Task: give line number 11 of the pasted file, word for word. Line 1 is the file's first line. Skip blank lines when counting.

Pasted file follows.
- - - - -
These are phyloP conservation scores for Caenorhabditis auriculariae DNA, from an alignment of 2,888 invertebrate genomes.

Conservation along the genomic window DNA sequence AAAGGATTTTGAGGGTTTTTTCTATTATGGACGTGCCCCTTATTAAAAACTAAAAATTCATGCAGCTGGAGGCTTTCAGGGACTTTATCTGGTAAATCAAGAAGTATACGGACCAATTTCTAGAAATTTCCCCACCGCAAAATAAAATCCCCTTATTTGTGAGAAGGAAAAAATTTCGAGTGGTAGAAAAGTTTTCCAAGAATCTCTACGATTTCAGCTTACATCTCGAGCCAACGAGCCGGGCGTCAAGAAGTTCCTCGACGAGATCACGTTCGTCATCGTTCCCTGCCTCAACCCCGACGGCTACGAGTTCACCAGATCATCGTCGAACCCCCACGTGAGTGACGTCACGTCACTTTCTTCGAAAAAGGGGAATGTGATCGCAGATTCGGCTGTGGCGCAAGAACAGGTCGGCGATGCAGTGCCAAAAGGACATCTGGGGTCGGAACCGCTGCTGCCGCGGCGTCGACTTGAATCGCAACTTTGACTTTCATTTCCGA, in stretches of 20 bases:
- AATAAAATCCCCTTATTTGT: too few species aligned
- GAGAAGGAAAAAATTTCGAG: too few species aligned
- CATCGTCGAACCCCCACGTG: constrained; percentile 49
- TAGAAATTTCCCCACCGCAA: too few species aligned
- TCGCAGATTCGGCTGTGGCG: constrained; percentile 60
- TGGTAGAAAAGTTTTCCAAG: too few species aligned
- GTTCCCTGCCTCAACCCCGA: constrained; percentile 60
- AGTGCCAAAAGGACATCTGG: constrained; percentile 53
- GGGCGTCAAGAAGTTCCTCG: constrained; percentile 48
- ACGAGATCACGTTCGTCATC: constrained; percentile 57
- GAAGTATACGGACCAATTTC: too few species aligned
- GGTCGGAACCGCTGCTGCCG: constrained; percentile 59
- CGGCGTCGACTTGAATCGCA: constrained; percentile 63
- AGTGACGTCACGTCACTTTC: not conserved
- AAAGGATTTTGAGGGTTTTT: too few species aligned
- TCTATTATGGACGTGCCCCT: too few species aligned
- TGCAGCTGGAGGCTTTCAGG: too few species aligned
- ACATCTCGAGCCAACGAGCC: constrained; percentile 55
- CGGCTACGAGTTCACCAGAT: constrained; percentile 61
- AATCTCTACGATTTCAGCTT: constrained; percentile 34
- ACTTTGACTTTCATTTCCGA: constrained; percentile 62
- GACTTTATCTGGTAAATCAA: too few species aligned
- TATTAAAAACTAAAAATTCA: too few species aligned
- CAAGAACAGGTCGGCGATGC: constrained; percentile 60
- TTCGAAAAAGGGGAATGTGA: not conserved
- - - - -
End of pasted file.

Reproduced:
- GGGCGTCAAGAAGTTCCTCG: constrained; percentile 48